There is no car that’s quite like a Porsche. When Tony Montana walked into Lopez Motors and purchased his first silver Porsche 928, he knew he was the man. In general, German sports cars age like fine wine, but this rule particularly applies to a classic Porsche.
If they are well cared for or they are properly restored, they can perform just as good today as they did thirty years earlier. There is something exhilarating about whipping the small 1969 Porsche 911 around tight mountain roads, and it’s something that most modern cars can only hope to aspire to.
Today, we’re going to be looking at all of the Porsche restoration tips that you need to know to become the proud driver of a classic sports car that will never go out of style.
Know What Your Getting Into
One of the first mistakes that first-time classic Porsche owners run into is that they aren’t adequately prepared for what’s in store. They see an old car and they immediately fall in love. The warning voice that says, “check the mechanical records” quickly turns into, “this looks like a simple and fun restoration project to do this summer.”
Hint: You should always pay attention to the first voice.
Unless it’s a car that’s been in your family for a long time and that you know the ins and outs of, you should ask for a mechanical record and at the very least get it properly inspected by an authorized Porsche mechanic.
Although you can’t learn everything that you need to know based off of a preliminary inspection, you’ll get a good idea of some of the work that you’ll have to put in, and how much money it will cost you.
Mechanical Porsche Restoration Tips
The most expensive part of your restoration is usually going to be your mechanical and drive train work. Many older vehicles will be in need of a complete engine rebuild for starters. While you could attempt an engine swap with a newer model, that will more than likely lead you to further complications down the road, and is much more expensive.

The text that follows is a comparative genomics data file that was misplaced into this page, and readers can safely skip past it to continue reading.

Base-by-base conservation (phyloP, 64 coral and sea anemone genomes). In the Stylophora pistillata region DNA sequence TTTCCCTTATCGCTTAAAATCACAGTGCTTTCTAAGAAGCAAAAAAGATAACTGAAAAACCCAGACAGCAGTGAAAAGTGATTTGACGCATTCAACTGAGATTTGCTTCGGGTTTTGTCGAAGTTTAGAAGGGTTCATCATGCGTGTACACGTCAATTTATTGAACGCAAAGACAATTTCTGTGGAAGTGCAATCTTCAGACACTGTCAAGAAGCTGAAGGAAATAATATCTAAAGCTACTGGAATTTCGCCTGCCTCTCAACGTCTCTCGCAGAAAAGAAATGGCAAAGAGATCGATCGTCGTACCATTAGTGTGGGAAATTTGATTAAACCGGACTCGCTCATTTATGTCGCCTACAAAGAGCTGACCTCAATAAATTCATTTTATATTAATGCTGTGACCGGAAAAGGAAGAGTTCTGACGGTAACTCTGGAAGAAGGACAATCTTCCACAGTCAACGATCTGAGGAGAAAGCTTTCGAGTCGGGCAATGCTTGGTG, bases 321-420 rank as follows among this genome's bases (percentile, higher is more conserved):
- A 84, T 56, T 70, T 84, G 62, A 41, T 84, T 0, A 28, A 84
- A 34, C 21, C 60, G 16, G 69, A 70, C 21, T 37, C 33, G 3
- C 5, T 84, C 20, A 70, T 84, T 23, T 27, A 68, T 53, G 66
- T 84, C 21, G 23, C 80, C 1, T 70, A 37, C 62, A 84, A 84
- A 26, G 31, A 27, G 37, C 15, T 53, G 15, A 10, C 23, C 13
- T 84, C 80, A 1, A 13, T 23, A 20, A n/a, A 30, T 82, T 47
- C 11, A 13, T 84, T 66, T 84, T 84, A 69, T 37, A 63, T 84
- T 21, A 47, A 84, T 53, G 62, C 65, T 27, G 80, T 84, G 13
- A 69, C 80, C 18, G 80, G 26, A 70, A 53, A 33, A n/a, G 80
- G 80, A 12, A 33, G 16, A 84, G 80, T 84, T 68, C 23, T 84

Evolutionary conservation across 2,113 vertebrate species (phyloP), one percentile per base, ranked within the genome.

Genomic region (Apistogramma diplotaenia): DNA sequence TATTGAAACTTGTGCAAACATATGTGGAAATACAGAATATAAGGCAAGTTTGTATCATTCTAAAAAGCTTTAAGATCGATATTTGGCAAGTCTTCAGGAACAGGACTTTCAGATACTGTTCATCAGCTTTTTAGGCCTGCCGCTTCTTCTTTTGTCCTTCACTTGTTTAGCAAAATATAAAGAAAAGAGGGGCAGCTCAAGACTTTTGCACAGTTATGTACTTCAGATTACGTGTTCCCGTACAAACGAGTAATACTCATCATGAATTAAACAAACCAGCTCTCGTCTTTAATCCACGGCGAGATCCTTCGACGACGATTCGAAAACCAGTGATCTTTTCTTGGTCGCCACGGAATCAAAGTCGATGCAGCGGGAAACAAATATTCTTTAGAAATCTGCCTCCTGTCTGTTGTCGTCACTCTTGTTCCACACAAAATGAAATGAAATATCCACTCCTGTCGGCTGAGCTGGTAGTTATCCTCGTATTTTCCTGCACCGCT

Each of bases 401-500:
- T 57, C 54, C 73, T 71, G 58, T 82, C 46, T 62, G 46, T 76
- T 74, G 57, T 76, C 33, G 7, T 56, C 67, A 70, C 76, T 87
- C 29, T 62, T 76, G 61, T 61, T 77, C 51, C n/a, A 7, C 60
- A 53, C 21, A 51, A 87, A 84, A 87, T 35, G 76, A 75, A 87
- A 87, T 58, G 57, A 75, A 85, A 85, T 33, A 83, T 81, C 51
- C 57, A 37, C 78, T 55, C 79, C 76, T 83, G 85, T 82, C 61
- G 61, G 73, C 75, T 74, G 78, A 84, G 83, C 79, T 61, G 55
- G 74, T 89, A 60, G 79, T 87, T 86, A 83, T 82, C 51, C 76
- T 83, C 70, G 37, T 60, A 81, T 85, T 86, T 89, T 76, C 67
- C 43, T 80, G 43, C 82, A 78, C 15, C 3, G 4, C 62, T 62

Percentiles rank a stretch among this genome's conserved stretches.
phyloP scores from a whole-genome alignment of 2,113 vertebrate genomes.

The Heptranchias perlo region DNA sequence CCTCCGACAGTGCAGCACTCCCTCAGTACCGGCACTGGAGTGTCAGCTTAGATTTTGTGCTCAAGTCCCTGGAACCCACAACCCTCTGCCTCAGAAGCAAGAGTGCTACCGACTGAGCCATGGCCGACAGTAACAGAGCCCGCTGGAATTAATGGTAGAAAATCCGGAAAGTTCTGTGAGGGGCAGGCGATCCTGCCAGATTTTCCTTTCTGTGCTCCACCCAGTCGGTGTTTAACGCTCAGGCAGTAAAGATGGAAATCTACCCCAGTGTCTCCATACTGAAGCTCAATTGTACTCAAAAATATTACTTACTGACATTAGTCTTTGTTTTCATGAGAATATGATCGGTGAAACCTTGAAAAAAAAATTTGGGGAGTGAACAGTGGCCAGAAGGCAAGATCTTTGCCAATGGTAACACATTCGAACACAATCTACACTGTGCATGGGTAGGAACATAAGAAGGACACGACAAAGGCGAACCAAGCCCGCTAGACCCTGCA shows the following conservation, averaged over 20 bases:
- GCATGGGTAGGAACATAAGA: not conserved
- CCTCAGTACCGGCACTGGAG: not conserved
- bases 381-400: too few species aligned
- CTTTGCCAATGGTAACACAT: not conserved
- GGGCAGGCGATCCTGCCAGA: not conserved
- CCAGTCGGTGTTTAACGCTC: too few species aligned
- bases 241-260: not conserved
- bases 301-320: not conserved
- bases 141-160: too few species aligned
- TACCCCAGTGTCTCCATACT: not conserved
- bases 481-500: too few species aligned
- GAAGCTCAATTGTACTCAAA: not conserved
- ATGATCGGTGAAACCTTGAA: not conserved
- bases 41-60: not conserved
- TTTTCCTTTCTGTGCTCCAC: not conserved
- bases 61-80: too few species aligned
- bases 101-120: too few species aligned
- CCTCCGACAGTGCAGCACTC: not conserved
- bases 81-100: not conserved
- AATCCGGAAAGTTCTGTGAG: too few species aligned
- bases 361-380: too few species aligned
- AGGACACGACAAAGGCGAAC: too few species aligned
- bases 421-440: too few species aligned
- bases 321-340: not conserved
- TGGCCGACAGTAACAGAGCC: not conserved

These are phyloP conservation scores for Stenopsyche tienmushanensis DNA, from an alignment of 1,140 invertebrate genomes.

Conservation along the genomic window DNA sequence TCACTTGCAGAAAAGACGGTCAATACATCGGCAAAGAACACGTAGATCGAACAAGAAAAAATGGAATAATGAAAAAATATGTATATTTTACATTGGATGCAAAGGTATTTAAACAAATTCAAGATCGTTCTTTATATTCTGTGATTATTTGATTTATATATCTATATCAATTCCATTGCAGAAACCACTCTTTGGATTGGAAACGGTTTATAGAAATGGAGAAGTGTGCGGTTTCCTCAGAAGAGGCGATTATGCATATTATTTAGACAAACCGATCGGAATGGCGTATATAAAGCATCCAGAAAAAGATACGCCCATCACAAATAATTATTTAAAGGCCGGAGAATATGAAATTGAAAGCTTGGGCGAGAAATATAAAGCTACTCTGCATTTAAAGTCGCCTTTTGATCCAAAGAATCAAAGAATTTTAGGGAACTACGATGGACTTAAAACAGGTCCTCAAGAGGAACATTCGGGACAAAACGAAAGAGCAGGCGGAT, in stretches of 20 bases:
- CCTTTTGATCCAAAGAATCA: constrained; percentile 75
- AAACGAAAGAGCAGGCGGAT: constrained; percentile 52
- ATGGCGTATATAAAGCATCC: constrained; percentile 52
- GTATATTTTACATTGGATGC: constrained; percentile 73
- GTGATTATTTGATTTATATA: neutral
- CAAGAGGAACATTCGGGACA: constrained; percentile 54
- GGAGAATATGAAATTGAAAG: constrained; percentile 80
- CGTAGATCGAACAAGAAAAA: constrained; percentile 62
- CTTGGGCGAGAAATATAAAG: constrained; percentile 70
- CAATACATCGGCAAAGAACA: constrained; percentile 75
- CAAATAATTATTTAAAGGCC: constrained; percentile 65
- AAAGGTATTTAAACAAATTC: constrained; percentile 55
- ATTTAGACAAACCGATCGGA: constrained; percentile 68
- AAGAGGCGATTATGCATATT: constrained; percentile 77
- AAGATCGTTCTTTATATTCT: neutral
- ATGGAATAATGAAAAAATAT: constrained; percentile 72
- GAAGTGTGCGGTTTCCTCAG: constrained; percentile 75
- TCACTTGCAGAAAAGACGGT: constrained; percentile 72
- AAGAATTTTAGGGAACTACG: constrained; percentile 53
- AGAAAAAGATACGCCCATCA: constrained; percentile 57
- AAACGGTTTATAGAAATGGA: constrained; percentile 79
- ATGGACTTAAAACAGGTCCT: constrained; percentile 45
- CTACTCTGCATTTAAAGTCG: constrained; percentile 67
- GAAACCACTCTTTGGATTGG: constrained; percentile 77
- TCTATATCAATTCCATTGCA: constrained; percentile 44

A lot of the time, you’ll have to find parts that are off older models themselves or you’ll have to rig newer parts to work with the older vehicle. Take care of the big things first (engine, transmission, exhaust) and then get into the smaller details as they appear.
Exterior Porsche Restoration Tips
Your exterior restoration will probably be the easiest and most fun part of the journey, and will be the part least likely to have you throwing tools at the wall in anger. You’ll be doing a lot of polishing, painting, sanding, and Bondo work.
The best place to start is to check for rust holes. Take note of problematic spots and sand them down. If there are holes, you’ll need to take out the Bondo and get to work. Plan on sanding down your entire car and giving it a fresh paint job when you’re finished.
Interior Porsche Restoration Tips
Porsches are famous for their luxurious leather interiors and simple, yet elegant design. Depending on the quality of the car, your restoration job can either be very simple or very tedious.
Your seats will likely need to be removed, re-stuffed, and reupholstered. The carpet can usually be cleaned with a bit of Oxi-Clean and some shampoo. The ceiling fabric may be dangling or torn, so you will likely need to remove it completely and cut new fabric to be glued.
Interior restoration may also involve a bit of electrical work. You’ll want to get your lights fixed, speakers and radio working properly, and may need to replace a few fuses.
We hope that you’ll be able to make use of some of these Porsche restoration tips. If you’ve got the money saved up, and you’re prepared to spend a good bit of time running into problems and fixing them, then you’ll be rewarded with one of the best classic cars that you could ever own. Before you know it, you’ll be cruising through your town or city with one of the most iconic cars on the block.